The dentist administers local anesthesia to numb the area around the affected tooth, and then creates a small access hole in the tooth’s crown to reach the pulp chamber. Dental tools are used to carefully remove the infected or damaged pulp from the pulp chamber and root canals.

Next, your dentist thoroughly cleans and shapes the canals using tiny files to remove any remaining pulp or bacteria and help prevent reinfection. Antimicrobial solutions are used to rinse and disinfect the canals further, killing any remaining bacteria.

After cleaning and disinfecting, the canals are filled with a biocompatible material called gutta-percha, which helps seal the canals and prevent recontamination.
In some cases, a second root canal treatment may be necessary to ensure the canal is completely cleaned and treated, so a temporary filling is used until that second visit. 

A permanent restoration like a dental crown is often placed on the tooth to protect and strengthen the tooth. By removing the infected pulp and sealing the canals, endodontic treatment eliminates the source of infection and prevents further damage. 

Will I Feel Pain During Or After The Root Canal Therapy? 

Your tooth may feel sensitive during and after a root canal procedure. However, your dentist will use local anesthesia to numb the area and minimize discomfort during the procedure. Afterward, any soreness or sensitivity in the treated area can usually be alleviated with over-the-counter pain medication.

On the other hand, not treating a root canal infection would result in significant pain until it is treated,

endodontic root canal treatment process medically accurate tooth illustration

Does Root Canal Therapy Kill The Tooth? 

A root canal treatment involves removing the infected or damaged pulp from the tooth’s root canal and sealing it to prevent further infection. While the procedure does remove tissue from the tooth, it does not kill the tooth. Dental pulp nurtures teeth during development but becomes non-essential once teeth mature. The outer structure of the tooth, including the enamel and dentin, can continue to provide functional support to the tooth without live pulp. However, over time, the tooth may become more prone to breakage, which is why a crown is often placed to strengthen it.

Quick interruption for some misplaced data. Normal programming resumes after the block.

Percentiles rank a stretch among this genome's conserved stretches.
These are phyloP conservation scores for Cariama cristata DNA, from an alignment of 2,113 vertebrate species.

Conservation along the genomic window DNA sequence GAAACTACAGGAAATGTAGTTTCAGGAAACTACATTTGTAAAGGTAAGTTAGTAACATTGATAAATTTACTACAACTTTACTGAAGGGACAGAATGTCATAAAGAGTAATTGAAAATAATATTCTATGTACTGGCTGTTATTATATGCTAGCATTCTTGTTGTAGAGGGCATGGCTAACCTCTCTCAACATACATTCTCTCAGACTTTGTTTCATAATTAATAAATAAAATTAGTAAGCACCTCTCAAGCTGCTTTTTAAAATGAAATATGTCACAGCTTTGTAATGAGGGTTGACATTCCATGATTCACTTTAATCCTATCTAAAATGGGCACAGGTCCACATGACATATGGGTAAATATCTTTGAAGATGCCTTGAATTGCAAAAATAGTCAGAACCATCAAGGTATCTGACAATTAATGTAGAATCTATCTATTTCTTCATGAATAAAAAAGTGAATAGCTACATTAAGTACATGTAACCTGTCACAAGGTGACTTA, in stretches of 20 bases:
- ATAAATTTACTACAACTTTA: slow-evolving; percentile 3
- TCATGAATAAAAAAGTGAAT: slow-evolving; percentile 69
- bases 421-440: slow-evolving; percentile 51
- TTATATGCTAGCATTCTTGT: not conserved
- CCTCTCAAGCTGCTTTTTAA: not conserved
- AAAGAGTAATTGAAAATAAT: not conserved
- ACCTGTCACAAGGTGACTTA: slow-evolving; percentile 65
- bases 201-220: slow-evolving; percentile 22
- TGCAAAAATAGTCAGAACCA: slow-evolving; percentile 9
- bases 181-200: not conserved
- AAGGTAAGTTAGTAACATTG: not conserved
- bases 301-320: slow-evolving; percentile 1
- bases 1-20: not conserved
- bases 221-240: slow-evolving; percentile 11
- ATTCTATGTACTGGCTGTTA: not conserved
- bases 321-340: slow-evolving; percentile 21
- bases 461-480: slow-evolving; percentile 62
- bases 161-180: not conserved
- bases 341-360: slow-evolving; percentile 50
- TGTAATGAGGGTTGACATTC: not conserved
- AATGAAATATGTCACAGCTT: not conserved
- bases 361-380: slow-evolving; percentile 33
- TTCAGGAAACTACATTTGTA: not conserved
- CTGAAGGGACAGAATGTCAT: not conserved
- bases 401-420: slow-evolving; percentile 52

Do You Need A Root Canal Treatment? What Happens If You Aren’t Treated? 

If you don’t get a root canal when it is recommended or necessary, the consequences can vary depending on the specific condition of the affected tooth. 

Spreading Infection

If the tooth is infected due to deep tooth decay or trauma, the infection can continue to progress and spread to the surrounding tissues, including the jawbone, gums, and other teeth. This can lead to a painful dental abscess or a more severe infection known as cellulitis.

Tooth Loss

Without a root canal, the infection can cause irreversible damage to the tooth and its supporting structures. In such cases, extraction of the tooth might be the only remaining option. Losing a natural tooth can lead to further complications, such as difficulty chewing and speaking, jawbone loss, shifting of adjacent teeth, and aesthetic concerns.

Chronic Pain

A tooth in need of a root canal is often very painful due to the infection reaching the nerves and root canal system. Ignoring the treatment can result in ongoing or worsening pain.

Health Risks

While rare, severe dental infections have been linked to systemic conditions such as endocarditis (heart valve infection) or infections in other parts of the body.

Financial Implications

Delaying or avoiding a necessary root canal can lead to additional dental treatments becoming necessary. This can result in higher costs in the long run, as well as potential tooth replacement options like dental implants or bridges.

See Your Dentist

If you are experiencing any of the common signs you need a root canal, see your dentist as soon as possible for diagnosis and treatment. Gateshead Dental provides root canal treatments in our office. We’ll answer all of your questions and address any concerns you have. Get relief from your pain, and don’t suffer longer than necessary.

Dr. Christopher Sims